Stage 2 Architects
Albert Bond, City Architect (1873–77)
David McBeath, City Architect (1875–81)
John Hennessey, Assistant City Architect (1871–84)
Thomas Sapsford, City Architect (1881–86)
George McRae, City Architect (1886–89)
1992 AIA (NSW) - Heritage Architecture Award (Conservation)
2001 National Trust - Heritage Award for Conservation, Energy Management
Sydney Town Hall has been the seat of the city’s administration and the Lord Mayor’s office for over 120 years. It is also the public stage for civic celebration and entertainment and a meeting point for the people of Sydney and its visitors.
Built on the site of Sydney’s first European cemetery, Sydney Town Hall is a striking blend Neo-Classical revival and French Second Empire architecture and the Hôtel de Ville in Paris, with its mansard roofs and wrought-iron cresting.
The design is derived from a competition-winning entry by architect John Henry Willson, interpreted and embellished by successive architects and engineers. Willson did not live to see its first stage completed (1880), leaving city architect Albert Bond to be credited with its execution. Despite its name, the main (Centennial) hall wasn't completed until 1889. Mostly the work of architect George McRae, it features the first large Wunderlich (pressed zinc) ceiling in Sydney and the largest pipe organ in the Southern Hemisphere.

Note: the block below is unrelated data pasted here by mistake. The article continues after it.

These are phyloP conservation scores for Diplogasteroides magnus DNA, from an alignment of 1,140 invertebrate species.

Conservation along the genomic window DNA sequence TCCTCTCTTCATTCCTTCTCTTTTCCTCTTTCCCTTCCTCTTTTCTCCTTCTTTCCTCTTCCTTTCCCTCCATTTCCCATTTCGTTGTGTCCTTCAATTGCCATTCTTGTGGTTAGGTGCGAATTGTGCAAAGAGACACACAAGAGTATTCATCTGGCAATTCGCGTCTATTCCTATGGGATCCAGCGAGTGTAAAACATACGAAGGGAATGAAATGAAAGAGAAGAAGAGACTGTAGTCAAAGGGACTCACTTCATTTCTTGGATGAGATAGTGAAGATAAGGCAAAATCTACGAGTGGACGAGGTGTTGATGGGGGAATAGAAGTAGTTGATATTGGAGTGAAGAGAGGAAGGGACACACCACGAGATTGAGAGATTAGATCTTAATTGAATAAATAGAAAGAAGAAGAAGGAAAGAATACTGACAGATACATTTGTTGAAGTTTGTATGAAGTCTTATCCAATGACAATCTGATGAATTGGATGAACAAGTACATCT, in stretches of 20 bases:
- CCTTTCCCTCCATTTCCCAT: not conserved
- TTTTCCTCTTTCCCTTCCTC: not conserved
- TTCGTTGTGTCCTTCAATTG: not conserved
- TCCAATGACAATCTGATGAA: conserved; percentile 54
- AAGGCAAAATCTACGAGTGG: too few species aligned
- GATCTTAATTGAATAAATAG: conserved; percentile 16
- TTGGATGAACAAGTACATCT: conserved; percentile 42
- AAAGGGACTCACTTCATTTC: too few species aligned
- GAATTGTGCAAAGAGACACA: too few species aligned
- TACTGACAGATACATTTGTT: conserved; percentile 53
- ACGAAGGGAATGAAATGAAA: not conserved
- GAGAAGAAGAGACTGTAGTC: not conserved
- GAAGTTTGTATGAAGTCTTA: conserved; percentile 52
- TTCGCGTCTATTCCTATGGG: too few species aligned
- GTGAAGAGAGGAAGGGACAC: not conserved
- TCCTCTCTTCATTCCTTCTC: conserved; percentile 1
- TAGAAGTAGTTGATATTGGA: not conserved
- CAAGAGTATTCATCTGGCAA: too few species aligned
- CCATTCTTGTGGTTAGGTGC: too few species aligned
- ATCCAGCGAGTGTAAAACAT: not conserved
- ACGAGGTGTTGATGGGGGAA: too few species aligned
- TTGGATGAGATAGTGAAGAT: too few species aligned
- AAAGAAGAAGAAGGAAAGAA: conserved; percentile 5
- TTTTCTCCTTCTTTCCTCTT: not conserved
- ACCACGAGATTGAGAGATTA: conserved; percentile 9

Sydney Town Hall is linked to an office building, Town Hall House, which houses City of Sydney staff. Designed by Ancher Mortlock and Woolley, the building opened in 1977. In sharp contrast to the ornamented Town Hall, this modern concrete office building with its striking repetitive angular geometry has been identified as an important local example of Brutalist architecture. As the last project before his death in 2015, architect Ken Woolley provided advice to company Smart Design Studio, who refurbished the public areas of Town Hall House.
Ground floor and first floor of Sydney Town Hall.
Talks, tours & more
Photography permitted unless otherwise stated. Tripods are not permitted.
Stroller/pram parking is available at the George Street entry (visitors are required to return there at the conclusion of their visit to collect their items). Cloaking is not available and prams are left at the owners own risk.
Access via the Druitt Street entry
The City of Sydney reserves the right to scan visitors and the bags of all persons who enter or exit the building. Food and drink is not permitted inside Sydney Town Hall.